Say what you want about Haney's swing teachings, but it seems premature to pin Woods' current struggles on the coach when Woods had played four live rounds in five-plus months before he missed the cut last week in Charlotte, N.C. Haney's not the reason that Woods took 144 days off between tournaments, or that his mental state is as fragile as a robin's egg and his game isn't much stronger.

Miller particularly noted that Woods' inability to put the ball in the fairway represents a huge hole in his arsenal.
"I have to believe he is a little rusty," said Miller, a Hall of Famer. "If you want to have a tough time, Tiger, before, hit a lot of balls to the right. When you get on a tee and you look left and that's not good and you look right and that's not good, it's like panic goes on.

"There's no clue [with Woods] as to where it's going. Then you top it off with the personal stuff and I don't think any of us can comprehend what he's battling there. I don't know the ins of what's going on but there is a lot of turmoil and you add that with a bad driver and it's quite a 1-2 punch.

"Most everybody in the golfing world wanted to be Tiger Woods not too long ago and now they are not sure. He's going through a tough time. To have the David Duval-type syndrome where your driver just leaves you, boy, that's a lonely place to be even if your home life is good."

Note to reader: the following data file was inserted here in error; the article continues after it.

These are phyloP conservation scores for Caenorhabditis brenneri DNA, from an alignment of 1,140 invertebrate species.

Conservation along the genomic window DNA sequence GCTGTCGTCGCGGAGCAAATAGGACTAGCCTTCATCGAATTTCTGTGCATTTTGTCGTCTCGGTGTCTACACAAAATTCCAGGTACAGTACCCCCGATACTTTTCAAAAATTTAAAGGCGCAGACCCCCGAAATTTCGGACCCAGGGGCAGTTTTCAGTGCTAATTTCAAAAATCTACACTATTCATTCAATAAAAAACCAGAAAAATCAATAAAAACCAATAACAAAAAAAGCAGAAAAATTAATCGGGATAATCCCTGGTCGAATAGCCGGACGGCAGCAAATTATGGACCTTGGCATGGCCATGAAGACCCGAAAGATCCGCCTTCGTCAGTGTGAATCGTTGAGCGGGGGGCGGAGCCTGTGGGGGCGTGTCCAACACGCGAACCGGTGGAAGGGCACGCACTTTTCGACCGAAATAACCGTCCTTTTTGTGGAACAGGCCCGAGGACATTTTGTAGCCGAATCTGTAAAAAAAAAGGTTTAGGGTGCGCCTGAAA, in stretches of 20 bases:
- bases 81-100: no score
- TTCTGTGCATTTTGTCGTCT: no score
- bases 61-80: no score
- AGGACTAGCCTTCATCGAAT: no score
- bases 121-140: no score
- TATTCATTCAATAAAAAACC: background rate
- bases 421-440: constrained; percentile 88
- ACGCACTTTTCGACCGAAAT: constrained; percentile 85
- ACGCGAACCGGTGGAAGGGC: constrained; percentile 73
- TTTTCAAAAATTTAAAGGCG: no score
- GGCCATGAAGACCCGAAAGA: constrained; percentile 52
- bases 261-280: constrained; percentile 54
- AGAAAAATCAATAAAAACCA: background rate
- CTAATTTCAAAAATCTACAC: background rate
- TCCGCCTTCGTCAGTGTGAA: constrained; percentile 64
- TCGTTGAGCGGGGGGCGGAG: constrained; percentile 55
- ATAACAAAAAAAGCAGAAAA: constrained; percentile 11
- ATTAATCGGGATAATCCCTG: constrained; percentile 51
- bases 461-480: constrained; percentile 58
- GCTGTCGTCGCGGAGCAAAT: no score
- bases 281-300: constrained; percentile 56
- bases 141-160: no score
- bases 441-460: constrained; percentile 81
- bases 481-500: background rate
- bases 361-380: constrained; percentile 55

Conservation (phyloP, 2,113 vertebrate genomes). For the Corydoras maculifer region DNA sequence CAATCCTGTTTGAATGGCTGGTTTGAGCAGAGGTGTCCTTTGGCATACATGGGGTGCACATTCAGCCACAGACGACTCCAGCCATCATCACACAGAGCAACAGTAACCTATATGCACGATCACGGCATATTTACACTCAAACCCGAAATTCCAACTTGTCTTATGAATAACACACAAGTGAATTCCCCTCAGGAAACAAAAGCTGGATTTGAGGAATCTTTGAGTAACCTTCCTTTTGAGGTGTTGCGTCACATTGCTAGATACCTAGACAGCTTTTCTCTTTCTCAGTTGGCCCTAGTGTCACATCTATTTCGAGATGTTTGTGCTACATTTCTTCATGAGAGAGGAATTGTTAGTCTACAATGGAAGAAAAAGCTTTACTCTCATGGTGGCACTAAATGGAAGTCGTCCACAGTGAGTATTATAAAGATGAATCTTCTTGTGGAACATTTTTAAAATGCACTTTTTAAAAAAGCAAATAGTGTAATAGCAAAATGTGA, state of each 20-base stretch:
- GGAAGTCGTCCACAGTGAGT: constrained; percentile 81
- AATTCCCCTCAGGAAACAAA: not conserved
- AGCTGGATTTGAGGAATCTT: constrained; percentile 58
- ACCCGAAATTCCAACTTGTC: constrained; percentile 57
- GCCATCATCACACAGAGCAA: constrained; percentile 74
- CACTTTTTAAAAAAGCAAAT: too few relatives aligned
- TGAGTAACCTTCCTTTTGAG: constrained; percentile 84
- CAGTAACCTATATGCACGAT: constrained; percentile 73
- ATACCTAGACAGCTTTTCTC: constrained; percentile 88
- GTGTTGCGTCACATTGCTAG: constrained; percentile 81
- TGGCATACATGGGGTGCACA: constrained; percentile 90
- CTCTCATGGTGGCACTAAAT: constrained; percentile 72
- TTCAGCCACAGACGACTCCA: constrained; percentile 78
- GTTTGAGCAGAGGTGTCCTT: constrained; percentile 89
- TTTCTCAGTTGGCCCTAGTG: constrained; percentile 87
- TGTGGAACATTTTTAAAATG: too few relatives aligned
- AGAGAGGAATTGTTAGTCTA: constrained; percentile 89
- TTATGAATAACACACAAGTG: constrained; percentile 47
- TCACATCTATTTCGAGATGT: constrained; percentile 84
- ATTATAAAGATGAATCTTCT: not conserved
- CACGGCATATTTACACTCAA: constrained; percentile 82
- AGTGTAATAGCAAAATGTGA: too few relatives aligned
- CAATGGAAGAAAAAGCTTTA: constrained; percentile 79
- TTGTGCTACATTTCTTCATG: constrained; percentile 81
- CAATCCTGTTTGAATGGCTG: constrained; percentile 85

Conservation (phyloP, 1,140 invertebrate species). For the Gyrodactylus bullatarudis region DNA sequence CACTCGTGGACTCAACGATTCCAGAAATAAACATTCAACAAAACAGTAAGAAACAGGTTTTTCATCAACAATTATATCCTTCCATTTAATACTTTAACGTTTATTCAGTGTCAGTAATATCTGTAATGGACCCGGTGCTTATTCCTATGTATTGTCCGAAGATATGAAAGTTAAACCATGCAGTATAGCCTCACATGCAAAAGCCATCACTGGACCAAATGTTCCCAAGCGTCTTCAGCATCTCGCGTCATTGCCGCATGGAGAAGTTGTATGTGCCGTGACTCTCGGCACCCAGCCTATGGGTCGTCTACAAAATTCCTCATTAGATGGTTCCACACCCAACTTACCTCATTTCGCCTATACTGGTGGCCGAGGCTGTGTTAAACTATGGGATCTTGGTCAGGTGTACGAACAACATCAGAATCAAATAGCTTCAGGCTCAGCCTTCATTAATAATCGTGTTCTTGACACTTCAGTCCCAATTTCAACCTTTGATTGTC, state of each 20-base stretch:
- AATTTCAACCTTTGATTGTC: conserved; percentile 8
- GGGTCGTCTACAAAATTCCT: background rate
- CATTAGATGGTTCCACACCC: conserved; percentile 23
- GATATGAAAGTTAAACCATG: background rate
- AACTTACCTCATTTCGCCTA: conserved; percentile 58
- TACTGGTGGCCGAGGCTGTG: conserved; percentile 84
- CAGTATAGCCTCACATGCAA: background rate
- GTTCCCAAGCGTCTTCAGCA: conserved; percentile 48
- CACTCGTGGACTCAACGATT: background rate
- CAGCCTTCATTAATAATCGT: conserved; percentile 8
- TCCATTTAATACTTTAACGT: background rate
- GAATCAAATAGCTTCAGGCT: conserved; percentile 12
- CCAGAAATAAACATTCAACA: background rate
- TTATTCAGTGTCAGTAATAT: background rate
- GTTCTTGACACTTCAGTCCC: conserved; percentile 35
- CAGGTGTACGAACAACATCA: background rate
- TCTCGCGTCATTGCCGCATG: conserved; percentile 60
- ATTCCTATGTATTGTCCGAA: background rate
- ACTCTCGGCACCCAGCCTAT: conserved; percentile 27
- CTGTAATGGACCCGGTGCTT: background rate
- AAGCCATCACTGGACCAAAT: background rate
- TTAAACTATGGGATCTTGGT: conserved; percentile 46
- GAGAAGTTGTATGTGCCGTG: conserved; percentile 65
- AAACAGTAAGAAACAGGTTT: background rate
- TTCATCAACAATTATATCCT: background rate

Even for those us us who have been tough on Woods, that's a particularly rough appraisal.

Fellow analyst Gary Koch noted a red flag when Woods hockey-slapped at putts in his final round at both the Masters and Quail Hollow, an uncharacteristically reckless move that underscored apparent issues with concentration.

"I don't think it is anywhere near what it was before all this stuff happened," Koch said. "When was the last time you saw him halfway hit putts where he really didn't care if they went in or not? To me, that shows a mind that is not settled, not at ease and not at peace and out of his normal routine of how he goes about things."

The views expressed in this blog are solely those of the author and do not reflect the views of CBS Sports or CBSSports.com